Lands' End, software vendor at contract impasse after 20-year relationship

An analyst says the companies' legal dispute over key software contract language contains an important lesson for all buyers

Lands' End is at legal loggerheads with its longtime payroll software vendor over how much longer the clothier can lawfully use the application, with US$1 million in potential fees hanging in the balance.

Lands' End signed a 20-year contract with Genesys Software Systems in January 1993, but the software didn't go live until Oct. 28 of that year, according to its complaint filed this week in U.S. District Court for the Western District of Wisconsin. Genesys was acquired by PeopleStrategy in 2010.

Now Lands' End is moving to another software vendor, and in August "reached out to Genesys to attempt to clarify and, if necessary, extend the license to cover the expected transition period."

Early discussions were "productive" but Genesys later broke off talks, according to the complaint. On Jan. 9, the two companies held a conference call during which Genesys officials said that Lands' End's license would be terminated on Jan. 19.

In addition, "reneging on previous offers, informed Lands' End that it only would extend the license if Lands' End paid Genesys approximately $1 million," according to the complaint.

That was apparently because Genesys' licensing policy had changed sometime during the companies' 20-year relationship.

"We no longer offer term licenses, but our perpetual license is currently priced at $999,950," wrote Colin Macdonald, director of finance at PeopleStrategy, in an email to Lands' End dated Jan. 9. Lands' End included the email in its court filing.

Genesys attorneys sent Lands' End a letter on Jan. 14, demanding that it uninstall the software and "send written certification of these activities" by the end of Jan. 19, the complaint adds. Genesys also "threatened to seek a temporary restraining order and all fees in connection with such action if Lands' End does not comply with these demands."

Lands' End, however, is maintaining that it has the right to keep using Genesys' software until Oct. 28 of this year, which would be 20 years after the go-live date, not the effective date of the agreement. "The License Agreement provides for twenty years of 'use' of the Genesys Software," the complaint states.

"For Lands' End to prematurely cease using the Genesys software and to expedite its transition to a new software vendor would cause Lands' End considerable and unnecessary damage and expense," it adds. Lands' End is asking the court for a declaratory judgment stating that it has the right to continue using the software and that the license term doesn't expire until Oct. 28.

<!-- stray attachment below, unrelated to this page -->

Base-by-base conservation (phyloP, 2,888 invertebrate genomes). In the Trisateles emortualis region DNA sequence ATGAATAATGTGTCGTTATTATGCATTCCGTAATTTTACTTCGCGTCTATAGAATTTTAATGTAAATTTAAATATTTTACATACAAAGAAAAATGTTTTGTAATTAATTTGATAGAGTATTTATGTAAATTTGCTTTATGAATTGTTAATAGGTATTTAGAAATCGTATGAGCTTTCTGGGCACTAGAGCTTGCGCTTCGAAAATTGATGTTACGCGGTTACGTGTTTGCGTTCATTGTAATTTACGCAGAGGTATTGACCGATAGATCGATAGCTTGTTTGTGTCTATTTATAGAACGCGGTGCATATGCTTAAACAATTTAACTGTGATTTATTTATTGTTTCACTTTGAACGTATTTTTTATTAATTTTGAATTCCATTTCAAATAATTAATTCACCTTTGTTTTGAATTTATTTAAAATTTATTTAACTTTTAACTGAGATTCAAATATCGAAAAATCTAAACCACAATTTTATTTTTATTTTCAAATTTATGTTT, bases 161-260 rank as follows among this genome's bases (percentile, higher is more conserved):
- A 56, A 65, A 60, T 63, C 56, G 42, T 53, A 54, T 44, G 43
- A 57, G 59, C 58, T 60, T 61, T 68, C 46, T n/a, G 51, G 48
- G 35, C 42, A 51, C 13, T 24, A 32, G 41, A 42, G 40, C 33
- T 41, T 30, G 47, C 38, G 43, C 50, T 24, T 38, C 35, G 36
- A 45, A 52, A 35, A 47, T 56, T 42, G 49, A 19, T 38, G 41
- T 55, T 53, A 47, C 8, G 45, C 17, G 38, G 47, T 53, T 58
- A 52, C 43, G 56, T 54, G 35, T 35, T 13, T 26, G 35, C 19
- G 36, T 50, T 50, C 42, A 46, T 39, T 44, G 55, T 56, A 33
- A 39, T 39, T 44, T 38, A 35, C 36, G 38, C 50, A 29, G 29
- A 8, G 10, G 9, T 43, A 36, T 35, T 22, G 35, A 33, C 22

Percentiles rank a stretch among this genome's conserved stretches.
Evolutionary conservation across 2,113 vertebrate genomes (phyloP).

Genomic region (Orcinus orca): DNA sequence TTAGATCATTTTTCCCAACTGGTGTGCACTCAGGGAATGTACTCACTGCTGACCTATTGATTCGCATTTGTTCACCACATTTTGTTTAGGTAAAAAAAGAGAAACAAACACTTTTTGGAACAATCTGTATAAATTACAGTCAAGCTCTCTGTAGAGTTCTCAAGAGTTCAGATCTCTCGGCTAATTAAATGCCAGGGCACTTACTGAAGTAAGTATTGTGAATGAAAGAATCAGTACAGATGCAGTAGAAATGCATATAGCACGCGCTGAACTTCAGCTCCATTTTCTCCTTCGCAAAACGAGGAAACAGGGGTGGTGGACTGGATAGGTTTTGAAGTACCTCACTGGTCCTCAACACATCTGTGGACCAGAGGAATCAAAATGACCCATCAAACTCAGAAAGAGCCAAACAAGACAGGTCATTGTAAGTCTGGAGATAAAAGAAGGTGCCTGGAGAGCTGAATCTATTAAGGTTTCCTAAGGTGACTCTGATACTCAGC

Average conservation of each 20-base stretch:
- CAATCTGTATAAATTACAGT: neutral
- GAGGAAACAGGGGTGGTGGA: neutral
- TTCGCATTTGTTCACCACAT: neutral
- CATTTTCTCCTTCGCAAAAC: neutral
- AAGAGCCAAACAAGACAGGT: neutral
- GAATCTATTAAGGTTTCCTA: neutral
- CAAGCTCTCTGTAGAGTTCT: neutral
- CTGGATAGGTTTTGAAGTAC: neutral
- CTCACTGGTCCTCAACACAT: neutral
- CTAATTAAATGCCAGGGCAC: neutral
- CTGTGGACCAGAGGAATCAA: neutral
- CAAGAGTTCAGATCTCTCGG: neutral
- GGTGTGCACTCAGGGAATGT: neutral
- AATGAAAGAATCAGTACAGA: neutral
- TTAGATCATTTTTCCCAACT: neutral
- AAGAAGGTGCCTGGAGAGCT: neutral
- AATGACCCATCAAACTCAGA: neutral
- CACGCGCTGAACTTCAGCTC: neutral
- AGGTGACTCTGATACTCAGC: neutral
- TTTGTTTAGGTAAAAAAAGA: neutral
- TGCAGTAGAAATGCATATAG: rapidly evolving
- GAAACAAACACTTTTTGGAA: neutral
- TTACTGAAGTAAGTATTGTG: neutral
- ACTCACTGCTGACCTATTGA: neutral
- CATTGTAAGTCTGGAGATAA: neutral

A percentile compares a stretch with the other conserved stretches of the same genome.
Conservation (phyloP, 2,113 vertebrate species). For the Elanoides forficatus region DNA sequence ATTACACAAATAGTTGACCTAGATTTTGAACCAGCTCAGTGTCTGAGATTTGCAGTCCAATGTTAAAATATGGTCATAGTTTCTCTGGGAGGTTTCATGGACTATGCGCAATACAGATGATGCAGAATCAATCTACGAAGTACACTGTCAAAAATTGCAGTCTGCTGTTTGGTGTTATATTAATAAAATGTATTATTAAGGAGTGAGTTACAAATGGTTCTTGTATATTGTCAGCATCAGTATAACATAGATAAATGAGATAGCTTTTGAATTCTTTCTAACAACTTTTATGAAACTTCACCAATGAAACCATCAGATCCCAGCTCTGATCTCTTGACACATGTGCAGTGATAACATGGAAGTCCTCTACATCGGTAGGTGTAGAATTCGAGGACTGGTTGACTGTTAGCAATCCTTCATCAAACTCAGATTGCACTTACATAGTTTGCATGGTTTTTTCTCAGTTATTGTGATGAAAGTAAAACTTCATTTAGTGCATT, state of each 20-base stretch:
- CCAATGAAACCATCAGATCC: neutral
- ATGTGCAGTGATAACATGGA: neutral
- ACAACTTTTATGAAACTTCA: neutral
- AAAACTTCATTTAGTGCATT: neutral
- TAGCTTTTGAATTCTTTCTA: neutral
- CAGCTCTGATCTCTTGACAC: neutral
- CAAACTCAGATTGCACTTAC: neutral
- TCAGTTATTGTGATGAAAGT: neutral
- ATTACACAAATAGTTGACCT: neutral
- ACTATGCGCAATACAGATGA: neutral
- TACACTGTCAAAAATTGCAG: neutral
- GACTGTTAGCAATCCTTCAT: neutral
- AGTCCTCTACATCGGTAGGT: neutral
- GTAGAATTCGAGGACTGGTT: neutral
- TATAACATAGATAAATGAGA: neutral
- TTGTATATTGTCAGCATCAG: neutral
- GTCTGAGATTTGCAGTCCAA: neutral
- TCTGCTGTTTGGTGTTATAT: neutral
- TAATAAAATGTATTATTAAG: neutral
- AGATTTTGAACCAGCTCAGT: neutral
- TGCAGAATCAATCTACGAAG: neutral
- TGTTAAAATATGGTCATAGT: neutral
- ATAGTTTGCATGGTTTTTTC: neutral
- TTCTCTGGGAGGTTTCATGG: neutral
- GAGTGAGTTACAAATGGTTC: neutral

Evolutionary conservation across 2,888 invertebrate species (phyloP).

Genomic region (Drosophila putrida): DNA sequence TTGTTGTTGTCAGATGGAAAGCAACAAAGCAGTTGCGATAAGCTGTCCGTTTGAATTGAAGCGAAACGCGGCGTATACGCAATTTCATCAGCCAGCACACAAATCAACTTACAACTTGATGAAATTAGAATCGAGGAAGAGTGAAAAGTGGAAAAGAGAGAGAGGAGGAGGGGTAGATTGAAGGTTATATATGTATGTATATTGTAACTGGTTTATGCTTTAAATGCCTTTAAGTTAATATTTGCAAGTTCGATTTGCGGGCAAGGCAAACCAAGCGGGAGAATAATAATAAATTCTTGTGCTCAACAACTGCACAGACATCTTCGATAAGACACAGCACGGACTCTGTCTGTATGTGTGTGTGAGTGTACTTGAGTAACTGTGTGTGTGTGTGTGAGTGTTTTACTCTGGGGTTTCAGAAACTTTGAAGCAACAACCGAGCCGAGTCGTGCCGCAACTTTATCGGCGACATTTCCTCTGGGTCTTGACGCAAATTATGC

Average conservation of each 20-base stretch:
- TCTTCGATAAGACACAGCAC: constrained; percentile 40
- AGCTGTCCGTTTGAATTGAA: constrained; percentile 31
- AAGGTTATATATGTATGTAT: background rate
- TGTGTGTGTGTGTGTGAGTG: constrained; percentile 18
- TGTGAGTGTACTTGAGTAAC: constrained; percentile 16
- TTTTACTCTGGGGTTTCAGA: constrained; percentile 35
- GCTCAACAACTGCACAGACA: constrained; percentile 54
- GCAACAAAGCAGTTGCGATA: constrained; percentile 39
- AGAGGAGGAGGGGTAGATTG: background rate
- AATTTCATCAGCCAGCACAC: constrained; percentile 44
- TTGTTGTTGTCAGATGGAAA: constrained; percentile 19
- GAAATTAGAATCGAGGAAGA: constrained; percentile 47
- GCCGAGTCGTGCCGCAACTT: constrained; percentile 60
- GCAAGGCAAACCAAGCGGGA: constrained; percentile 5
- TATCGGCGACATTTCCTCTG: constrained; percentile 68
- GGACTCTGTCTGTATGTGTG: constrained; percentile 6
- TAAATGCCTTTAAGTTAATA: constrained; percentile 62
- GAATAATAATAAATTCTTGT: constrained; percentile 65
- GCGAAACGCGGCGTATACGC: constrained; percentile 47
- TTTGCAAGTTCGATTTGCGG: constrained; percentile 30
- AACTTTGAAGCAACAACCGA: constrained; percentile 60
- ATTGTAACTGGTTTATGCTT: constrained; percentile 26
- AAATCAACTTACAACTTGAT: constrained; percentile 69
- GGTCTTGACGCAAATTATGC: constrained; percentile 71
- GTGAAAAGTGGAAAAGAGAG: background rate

PeopleStrategy didn't immediately respond to a request for comment Friday. As of Friday, it had not filed a response to Lands' End's complaint.

"I would love to hear the story from the Genesys side," said analyst Frank Scavo, president of the consulting firm Strativa. "Unless there are mitigating factors not mentioned in this lawsuit, it would appear that Genesys has a gun pointed to the head of Lands' End. If this was standard language in Genesys' contract 20 years ago, I have to wonder if other customers have run up against this problem and how they have resolved it."

Whatever the outcome of the case, there's a lesson to be learned for all software customers, according to Scavo.

"Twenty years may seem like a long time when you are signing a software agreement, but when you are signing a software agreement, you need to assume you will reach the end of any license period," he said.

"I would advise buyers to negotiate a perpetual license agreement whenever possible," Scavo added. "I would advise buyers to avoid limited term licenses to avoid situations like the one that Lands' End now appears to be in. If the vendor insists on a limited license period, buyers should at least negotiate the terms of extending the license agreement beyond the termination period."

Chris Kanaracus covers enterprise software and general technology breaking news for The IDG News Service. Chris' email address is Chris_Kanaracus@idg.com

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Tags Lands' EndgenesysCivil lawsuitslegalsoftwarebusiness management

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Chris Kanaracus

IDG News Service
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